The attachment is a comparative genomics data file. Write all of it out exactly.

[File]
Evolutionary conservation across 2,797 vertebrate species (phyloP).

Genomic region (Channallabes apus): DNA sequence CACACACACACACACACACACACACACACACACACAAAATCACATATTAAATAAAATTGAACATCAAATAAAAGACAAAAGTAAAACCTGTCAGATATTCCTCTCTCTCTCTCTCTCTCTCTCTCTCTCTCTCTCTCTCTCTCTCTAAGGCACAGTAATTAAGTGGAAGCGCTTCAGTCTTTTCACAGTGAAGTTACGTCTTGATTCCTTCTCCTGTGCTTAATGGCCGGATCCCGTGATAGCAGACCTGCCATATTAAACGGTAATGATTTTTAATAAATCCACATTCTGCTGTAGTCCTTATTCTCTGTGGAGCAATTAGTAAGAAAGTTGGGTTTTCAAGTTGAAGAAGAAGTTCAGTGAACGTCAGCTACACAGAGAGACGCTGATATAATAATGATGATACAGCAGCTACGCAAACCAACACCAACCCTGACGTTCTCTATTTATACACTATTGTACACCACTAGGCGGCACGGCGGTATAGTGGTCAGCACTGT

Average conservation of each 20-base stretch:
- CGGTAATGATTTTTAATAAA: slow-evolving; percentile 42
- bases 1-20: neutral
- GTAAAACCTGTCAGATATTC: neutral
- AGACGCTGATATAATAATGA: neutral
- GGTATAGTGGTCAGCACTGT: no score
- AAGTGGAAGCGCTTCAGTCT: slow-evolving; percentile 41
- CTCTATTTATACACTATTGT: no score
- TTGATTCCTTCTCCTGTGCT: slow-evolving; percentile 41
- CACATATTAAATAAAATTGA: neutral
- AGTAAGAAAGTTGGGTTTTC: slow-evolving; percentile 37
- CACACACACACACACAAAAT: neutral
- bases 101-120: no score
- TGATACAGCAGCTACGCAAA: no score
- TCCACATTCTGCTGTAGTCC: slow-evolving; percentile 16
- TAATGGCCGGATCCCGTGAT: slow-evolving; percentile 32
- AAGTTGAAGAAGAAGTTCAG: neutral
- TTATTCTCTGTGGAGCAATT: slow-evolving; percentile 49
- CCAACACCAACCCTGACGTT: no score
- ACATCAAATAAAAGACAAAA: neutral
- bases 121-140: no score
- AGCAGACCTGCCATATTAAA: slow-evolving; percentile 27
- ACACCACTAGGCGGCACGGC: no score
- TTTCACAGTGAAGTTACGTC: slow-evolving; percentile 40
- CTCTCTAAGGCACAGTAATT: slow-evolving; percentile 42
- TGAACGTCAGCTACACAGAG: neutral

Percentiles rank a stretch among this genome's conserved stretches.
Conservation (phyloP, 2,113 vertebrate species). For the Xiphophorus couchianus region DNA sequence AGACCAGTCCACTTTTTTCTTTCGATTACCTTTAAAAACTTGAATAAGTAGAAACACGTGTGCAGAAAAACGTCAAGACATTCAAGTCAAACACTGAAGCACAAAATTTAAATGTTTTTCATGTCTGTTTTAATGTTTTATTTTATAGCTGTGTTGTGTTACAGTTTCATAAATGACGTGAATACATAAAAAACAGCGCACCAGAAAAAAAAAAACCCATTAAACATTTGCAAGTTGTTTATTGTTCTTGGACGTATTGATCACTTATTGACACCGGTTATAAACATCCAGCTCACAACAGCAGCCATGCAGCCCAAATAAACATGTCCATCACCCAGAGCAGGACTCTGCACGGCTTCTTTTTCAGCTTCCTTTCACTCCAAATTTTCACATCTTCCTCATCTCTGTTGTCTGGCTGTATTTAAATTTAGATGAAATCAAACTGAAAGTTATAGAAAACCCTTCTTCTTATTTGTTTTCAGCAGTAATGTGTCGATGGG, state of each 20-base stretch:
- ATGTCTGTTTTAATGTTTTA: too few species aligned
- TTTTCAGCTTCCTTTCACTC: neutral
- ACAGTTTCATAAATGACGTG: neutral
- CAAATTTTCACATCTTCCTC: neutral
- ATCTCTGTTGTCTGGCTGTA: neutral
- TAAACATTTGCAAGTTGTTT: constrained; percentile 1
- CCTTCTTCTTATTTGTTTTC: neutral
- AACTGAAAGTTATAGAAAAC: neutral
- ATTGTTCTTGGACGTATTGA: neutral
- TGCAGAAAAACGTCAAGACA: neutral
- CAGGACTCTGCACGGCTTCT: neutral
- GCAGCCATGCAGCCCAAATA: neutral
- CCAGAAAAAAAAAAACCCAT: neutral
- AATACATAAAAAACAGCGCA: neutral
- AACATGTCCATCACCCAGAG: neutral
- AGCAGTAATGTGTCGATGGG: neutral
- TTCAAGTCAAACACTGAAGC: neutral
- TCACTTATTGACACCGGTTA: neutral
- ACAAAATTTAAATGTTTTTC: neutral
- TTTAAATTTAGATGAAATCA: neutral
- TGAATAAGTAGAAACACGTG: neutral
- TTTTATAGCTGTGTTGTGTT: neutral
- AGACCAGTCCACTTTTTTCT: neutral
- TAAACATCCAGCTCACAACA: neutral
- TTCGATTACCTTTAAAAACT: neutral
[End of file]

Evolutionary conservation across 2,797 vertebrate species (phyloP).

Genomic region (Channallabes apus): DNA sequence CACACACACACACACACACACACACACACACACACAAAATCACATATTAAATAAAATTGAACATCAAATAAAAGACAAAAGTAAAACCTGTCAGATATTCCTCTCTCTCTCTCTCTCTCTCTCTCTCTCTCTCTCTCTCTCTCTCTAAGGCACAGTAATTAAGTGGAAGCGCTTCAGTCTTTTCACAGTGAAGTTACGTCTTGATTCCTTCTCCTGTGCTTAATGGCCGGATCCCGTGATAGCAGACCTGCCATATTAAACGGTAATGATTTTTAATAAATCCACATTCTGCTGTAGTCCTTATTCTCTGTGGAGCAATTAGTAAGAAAGTTGGGTTTTCAAGTTGAAGAAGAAGTTCAGTGAACGTCAGCTACACAGAGAGACGCTGATATAATAATGATGATACAGCAGCTACGCAAACCAACACCAACCCTGACGTTCTCTATTTATACACTATTGTACACCACTAGGCGGCACGGCGGTATAGTGGTCAGCACTGT

Average conservation of each 20-base stretch:
- CGGTAATGATTTTTAATAAA: slow-evolving; percentile 42
- bases 1-20: neutral
- GTAAAACCTGTCAGATATTC: neutral
- AGACGCTGATATAATAATGA: neutral
- GGTATAGTGGTCAGCACTGT: no score
- AAGTGGAAGCGCTTCAGTCT: slow-evolving; percentile 41
- CTCTATTTATACACTATTGT: no score
- TTGATTCCTTCTCCTGTGCT: slow-evolving; percentile 41
- CACATATTAAATAAAATTGA: neutral
- AGTAAGAAAGTTGGGTTTTC: slow-evolving; percentile 37
- CACACACACACACACAAAAT: neutral
- bases 101-120: no score
- TGATACAGCAGCTACGCAAA: no score
- TCCACATTCTGCTGTAGTCC: slow-evolving; percentile 16
- TAATGGCCGGATCCCGTGAT: slow-evolving; percentile 32
- AAGTTGAAGAAGAAGTTCAG: neutral
- TTATTCTCTGTGGAGCAATT: slow-evolving; percentile 49
- CCAACACCAACCCTGACGTT: no score
- ACATCAAATAAAAGACAAAA: neutral
- bases 121-140: no score
- AGCAGACCTGCCATATTAAA: slow-evolving; percentile 27
- ACACCACTAGGCGGCACGGC: no score
- TTTCACAGTGAAGTTACGTC: slow-evolving; percentile 40
- CTCTCTAAGGCACAGTAATT: slow-evolving; percentile 42
- TGAACGTCAGCTACACAGAG: neutral

Percentiles rank a stretch among this genome's conserved stretches.
Conservation (phyloP, 2,113 vertebrate species). For the Xiphophorus couchianus region DNA sequence AGACCAGTCCACTTTTTTCTTTCGATTACCTTTAAAAACTTGAATAAGTAGAAACACGTGTGCAGAAAAACGTCAAGACATTCAAGTCAAACACTGAAGCACAAAATTTAAATGTTTTTCATGTCTGTTTTAATGTTTTATTTTATAGCTGTGTTGTGTTACAGTTTCATAAATGACGTGAATACATAAAAAACAGCGCACCAGAAAAAAAAAAACCCATTAAACATTTGCAAGTTGTTTATTGTTCTTGGACGTATTGATCACTTATTGACACCGGTTATAAACATCCAGCTCACAACAGCAGCCATGCAGCCCAAATAAACATGTCCATCACCCAGAGCAGGACTCTGCACGGCTTCTTTTTCAGCTTCCTTTCACTCCAAATTTTCACATCTTCCTCATCTCTGTTGTCTGGCTGTATTTAAATTTAGATGAAATCAAACTGAAAGTTATAGAAAACCCTTCTTCTTATTTGTTTTCAGCAGTAATGTGTCGATGGG, state of each 20-base stretch:
- ATGTCTGTTTTAATGTTTTA: too few species aligned
- TTTTCAGCTTCCTTTCACTC: neutral
- ACAGTTTCATAAATGACGTG: neutral
- CAAATTTTCACATCTTCCTC: neutral
- ATCTCTGTTGTCTGGCTGTA: neutral
- TAAACATTTGCAAGTTGTTT: constrained; percentile 1
- CCTTCTTCTTATTTGTTTTC: neutral
- AACTGAAAGTTATAGAAAAC: neutral
- ATTGTTCTTGGACGTATTGA: neutral
- TGCAGAAAAACGTCAAGACA: neutral
- CAGGACTCTGCACGGCTTCT: neutral
- GCAGCCATGCAGCCCAAATA: neutral
- CCAGAAAAAAAAAAACCCAT: neutral
- AATACATAAAAAACAGCGCA: neutral
- AACATGTCCATCACCCAGAG: neutral
- AGCAGTAATGTGTCGATGGG: neutral
- TTCAAGTCAAACACTGAAGC: neutral
- TCACTTATTGACACCGGTTA: neutral
- ACAAAATTTAAATGTTTTTC: neutral
- TTTAAATTTAGATGAAATCA: neutral
- TGAATAAGTAGAAACACGTG: neutral
- TTTTATAGCTGTGTTGTGTT: neutral
- AGACCAGTCCACTTTTTTCT: neutral
- TAAACATCCAGCTCACAACA: neutral
- TTCGATTACCTTTAAAAACT: neutral